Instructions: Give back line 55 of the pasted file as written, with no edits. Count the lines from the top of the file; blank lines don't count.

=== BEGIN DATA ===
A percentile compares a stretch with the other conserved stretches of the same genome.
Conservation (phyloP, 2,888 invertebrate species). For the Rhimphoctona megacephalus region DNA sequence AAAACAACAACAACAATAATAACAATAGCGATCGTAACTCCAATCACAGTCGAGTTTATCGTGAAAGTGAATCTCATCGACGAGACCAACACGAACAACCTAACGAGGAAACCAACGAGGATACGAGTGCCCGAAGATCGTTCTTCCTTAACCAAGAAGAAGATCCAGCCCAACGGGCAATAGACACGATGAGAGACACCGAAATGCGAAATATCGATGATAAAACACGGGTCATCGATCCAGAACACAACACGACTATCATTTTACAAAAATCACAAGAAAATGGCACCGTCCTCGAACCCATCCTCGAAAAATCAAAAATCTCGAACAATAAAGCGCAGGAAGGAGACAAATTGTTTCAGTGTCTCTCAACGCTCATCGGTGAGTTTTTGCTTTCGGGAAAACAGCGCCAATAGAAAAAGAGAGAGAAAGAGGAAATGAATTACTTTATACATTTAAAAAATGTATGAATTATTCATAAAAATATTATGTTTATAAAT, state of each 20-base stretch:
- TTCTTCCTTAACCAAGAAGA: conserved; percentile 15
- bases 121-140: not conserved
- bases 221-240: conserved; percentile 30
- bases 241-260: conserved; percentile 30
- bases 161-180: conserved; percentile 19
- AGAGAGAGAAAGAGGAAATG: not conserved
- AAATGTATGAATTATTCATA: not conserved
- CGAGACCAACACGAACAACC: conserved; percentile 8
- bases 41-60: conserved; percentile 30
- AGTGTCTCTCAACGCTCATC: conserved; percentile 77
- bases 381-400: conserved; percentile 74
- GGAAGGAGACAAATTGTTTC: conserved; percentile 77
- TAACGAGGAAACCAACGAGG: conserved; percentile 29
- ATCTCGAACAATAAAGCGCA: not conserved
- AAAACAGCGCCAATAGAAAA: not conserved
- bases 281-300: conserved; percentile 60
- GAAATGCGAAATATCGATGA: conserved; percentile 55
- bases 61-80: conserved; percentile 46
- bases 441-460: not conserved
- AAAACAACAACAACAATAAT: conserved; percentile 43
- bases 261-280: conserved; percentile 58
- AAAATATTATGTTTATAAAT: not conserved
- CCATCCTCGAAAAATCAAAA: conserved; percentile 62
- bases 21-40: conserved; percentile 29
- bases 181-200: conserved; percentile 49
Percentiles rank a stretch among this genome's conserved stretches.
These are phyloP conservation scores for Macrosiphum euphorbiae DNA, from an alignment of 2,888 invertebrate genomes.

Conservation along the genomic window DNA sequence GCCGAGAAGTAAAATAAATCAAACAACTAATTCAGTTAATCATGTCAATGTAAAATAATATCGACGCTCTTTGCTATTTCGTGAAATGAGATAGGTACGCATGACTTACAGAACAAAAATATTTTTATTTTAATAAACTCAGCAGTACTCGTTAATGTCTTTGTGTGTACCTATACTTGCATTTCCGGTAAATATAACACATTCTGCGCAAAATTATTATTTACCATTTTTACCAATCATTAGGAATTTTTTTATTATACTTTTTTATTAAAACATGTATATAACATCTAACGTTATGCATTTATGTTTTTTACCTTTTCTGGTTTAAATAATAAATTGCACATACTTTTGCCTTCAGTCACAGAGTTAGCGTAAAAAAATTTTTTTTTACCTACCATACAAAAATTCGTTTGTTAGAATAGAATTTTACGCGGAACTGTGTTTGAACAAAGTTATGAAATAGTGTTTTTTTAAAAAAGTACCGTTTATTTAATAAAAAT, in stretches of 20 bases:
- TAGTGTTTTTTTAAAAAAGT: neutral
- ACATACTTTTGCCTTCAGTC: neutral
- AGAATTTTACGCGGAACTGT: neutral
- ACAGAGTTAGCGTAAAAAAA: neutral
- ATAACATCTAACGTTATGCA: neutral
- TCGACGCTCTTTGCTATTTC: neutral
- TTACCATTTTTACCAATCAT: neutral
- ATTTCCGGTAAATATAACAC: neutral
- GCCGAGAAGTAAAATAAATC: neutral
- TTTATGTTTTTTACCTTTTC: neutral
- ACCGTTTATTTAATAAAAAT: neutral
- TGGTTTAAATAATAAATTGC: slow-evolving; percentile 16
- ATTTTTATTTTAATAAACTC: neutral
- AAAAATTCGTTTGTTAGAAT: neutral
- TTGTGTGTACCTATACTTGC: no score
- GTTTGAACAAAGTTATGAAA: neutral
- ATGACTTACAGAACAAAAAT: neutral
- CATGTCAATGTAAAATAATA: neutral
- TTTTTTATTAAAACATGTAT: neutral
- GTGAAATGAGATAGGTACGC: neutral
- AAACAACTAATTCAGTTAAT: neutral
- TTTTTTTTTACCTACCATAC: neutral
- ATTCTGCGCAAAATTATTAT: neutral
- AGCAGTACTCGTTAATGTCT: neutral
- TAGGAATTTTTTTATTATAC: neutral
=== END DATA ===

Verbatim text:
- TAGGAATTTTTTTATTATAC: neutral